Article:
You are here

Poland's electoral inquisition

Jun 03,2023 - Last updated at Jun 03,2023

WARSAW — Poland’s ruling party, Law and Justice (PiS), has now taken another step toward full-scale autocracy. With parliamentary elections approaching this fall, PiS has drafted a law to create a special commission to investigate Russian influence between 2007 and 2022, a period that includes the opposition party Civic Platform’s time in power (2007-15). Worse, Polish President Andrzej Duda has already signed the bill, while referring it to the PiS-subservient Constitutional Tribunal for a rubber-stamp review.

The commission will be able to ban people from holding public office for up to ten years if it concludes that they have ever done anything “under Russian influence.” Nothing more needs to be proven. It will issue its full report by September 17, as if the summer vacation season provides enough time to examine 15 years of Polish politics.

Seeing the move as an obvious and brazen attempt to head off any electoral challenge by Civic Platform’s Donald Tusk, the opposition has called the legislation “Lex Tusk” (“Tusk Law”). This is not mere speculation. State Secretary Janusz Kowalski has openly admitted that he hopes “the result of the commission’s work will be to bring Donald Tusk to the State Tribunal”.

The commission will simultaneously play the role of secret service, state prosecutor, judge, and jury. Its nine members will be appointed (or dismissed) by the PiS-controlled parliament, and its procedural rules will be set by the prime minister. It will have the power to enforce its subpoenas with fines of zł20,000-50,000 ($4,500-11,700), or by detaining non-compliant individuals.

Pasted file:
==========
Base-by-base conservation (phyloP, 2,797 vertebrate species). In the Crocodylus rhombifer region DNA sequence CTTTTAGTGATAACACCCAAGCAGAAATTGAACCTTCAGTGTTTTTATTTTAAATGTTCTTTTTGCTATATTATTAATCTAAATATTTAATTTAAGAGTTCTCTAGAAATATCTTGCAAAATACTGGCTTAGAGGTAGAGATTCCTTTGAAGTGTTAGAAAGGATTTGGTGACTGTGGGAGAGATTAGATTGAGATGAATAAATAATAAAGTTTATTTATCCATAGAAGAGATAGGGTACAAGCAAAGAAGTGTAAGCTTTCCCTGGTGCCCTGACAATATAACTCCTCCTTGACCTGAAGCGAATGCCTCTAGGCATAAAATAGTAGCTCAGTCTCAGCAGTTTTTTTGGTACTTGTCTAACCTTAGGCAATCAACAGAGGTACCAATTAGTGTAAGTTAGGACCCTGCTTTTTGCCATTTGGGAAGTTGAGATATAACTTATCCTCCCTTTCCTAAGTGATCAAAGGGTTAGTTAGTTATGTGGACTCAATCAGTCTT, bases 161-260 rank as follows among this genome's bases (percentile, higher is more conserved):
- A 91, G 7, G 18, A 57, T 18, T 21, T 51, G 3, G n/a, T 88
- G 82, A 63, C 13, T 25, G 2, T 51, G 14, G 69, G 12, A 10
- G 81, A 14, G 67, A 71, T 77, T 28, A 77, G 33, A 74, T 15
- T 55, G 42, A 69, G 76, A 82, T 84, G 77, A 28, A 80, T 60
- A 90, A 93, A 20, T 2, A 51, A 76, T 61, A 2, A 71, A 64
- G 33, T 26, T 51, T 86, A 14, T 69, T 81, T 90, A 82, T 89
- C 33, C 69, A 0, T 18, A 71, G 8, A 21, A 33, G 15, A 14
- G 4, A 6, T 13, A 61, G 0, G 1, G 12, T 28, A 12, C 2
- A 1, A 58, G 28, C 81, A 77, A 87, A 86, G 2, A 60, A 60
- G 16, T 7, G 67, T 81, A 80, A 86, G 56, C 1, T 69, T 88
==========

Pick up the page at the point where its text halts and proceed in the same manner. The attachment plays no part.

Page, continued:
It also has the right to order the prosecutor general’s office to search homes and other premises, and to record and disclose any information (except religious confessions) from any person or institution, including corporate trade secrets (a category that will include the media). The commission’s members will be covered by parliamentary immunity, and thus cannot be held accountable for their decisions in the future. It will be their prerogative to change any administrative decision made between 2007 and 2022 if they believe that Russian influence was involved.

The commission violates every fundamental legal principle in Poland. Public authorities are supposed to operate within the confines of the law as established by Article 7 of the Polish constitution, which is based on a division of legislative power, executive power, and judicial power. Criminal liability applies only to acts that were prohibited at the time they were committed (Article 42), and everyone has a constitutional right to defend his honor and good name (Article 47). Yet in this case, the commission’s accusations will be the final word.

The commission reflects PiS Chairman Jarosław Kaczynski’s ruthlessness and desperation to stay in power. If ousted in the election this fall, he and dozens of his associates could face criminal liability for their lawlessness, corruption, and mismanagement over the past eight years. No one is surprised at the lengths to which they will go to prevent that outcome.